Watching water consumption
There have been significant advances in technology and equipment to reduce water consumption. Updating old plumbing fixtures and dripping taps can help businesses avoid losing up to 20 gallons of water a day. Replacing taps with spray taps, and moving over to duel-flush toilets can save thousands of litres a year and help businesses save money.
Sustainable supply chains
More large businesses and public sector organisations favour eco-friendly suppliers and are asking their providers to disclose their environmental credentials. SMBs should expect to be asked about their own carbon footprint and that of their suppliers. Club members recommended initiating discussions with suppliers and opting for those with better environmental qualities.
It also helps if businesses consider the sustainability of the products they buy. In doing so, check that the products use few natural resources, have a longer lifespan, consume less energy or water in production or when used, and can be reused or recycled at the end of their life.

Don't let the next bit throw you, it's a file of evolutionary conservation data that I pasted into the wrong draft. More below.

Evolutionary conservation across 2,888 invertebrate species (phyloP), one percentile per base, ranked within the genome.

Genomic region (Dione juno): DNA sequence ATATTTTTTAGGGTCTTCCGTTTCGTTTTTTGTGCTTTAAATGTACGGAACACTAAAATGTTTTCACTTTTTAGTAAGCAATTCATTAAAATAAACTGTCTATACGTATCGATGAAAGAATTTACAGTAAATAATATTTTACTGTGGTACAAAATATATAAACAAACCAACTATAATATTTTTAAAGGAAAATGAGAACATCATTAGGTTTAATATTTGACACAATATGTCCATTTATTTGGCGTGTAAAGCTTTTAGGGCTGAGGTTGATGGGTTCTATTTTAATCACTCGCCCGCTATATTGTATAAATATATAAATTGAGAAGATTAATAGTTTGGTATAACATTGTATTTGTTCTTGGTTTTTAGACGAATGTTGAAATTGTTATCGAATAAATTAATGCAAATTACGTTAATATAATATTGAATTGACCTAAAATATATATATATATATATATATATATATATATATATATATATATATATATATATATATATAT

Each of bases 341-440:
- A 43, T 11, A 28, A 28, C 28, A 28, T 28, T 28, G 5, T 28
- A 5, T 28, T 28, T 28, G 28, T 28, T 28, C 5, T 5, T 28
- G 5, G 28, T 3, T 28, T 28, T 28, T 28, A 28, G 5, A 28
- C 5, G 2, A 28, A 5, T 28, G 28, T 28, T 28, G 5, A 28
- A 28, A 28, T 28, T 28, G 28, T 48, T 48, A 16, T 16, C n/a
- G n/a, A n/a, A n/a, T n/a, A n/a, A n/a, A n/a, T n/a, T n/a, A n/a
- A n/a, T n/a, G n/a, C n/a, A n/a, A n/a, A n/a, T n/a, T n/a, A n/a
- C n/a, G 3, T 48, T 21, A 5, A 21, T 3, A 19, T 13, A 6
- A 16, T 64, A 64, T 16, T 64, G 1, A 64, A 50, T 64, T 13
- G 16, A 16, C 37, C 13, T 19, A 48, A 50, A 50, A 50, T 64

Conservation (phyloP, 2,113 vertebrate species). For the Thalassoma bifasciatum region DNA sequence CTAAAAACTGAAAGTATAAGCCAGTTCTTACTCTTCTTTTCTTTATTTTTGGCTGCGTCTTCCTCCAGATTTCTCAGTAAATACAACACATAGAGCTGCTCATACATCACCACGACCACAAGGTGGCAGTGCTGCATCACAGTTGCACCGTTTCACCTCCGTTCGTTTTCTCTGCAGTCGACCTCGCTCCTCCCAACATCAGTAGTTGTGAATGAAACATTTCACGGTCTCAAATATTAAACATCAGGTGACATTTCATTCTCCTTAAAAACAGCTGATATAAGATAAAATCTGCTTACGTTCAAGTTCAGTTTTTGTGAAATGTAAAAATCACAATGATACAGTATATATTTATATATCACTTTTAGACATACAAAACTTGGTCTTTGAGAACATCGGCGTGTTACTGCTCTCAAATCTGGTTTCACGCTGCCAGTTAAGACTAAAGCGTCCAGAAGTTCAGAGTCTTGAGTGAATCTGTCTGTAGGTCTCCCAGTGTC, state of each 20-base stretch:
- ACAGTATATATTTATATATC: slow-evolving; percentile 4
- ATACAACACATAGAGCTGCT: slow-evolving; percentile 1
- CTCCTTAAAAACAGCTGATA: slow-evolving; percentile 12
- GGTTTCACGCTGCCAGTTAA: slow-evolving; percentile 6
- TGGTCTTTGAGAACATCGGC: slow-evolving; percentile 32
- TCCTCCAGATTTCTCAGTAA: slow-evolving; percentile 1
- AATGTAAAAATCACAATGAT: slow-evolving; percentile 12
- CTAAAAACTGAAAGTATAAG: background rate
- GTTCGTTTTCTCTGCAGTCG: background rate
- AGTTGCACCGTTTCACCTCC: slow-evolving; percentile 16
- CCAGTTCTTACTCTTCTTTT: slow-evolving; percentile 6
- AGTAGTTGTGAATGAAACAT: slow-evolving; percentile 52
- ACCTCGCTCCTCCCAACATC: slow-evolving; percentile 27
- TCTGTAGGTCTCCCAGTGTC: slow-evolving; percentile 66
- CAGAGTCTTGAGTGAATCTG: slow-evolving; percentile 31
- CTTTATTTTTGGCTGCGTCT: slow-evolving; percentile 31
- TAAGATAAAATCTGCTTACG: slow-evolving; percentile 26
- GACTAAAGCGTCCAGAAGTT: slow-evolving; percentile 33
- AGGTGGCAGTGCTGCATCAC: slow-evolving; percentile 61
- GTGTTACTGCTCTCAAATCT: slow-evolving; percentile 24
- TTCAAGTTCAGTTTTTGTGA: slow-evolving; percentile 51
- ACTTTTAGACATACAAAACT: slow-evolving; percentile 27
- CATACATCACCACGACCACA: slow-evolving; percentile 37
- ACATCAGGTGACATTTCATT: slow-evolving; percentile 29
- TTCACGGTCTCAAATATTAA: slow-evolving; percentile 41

Gaining the support of employees and clients
More businesses and prospective employees are favouring those organisations that are environmentally friendly. Sustainability, however, should be a genuine business commitment and part of the organisation’s proposition and values. Consulting with employees and clients about the organisation’s sustainable goals and ambitions allows a business to gain support and decide on the achievable priorities in the short, mid and long term.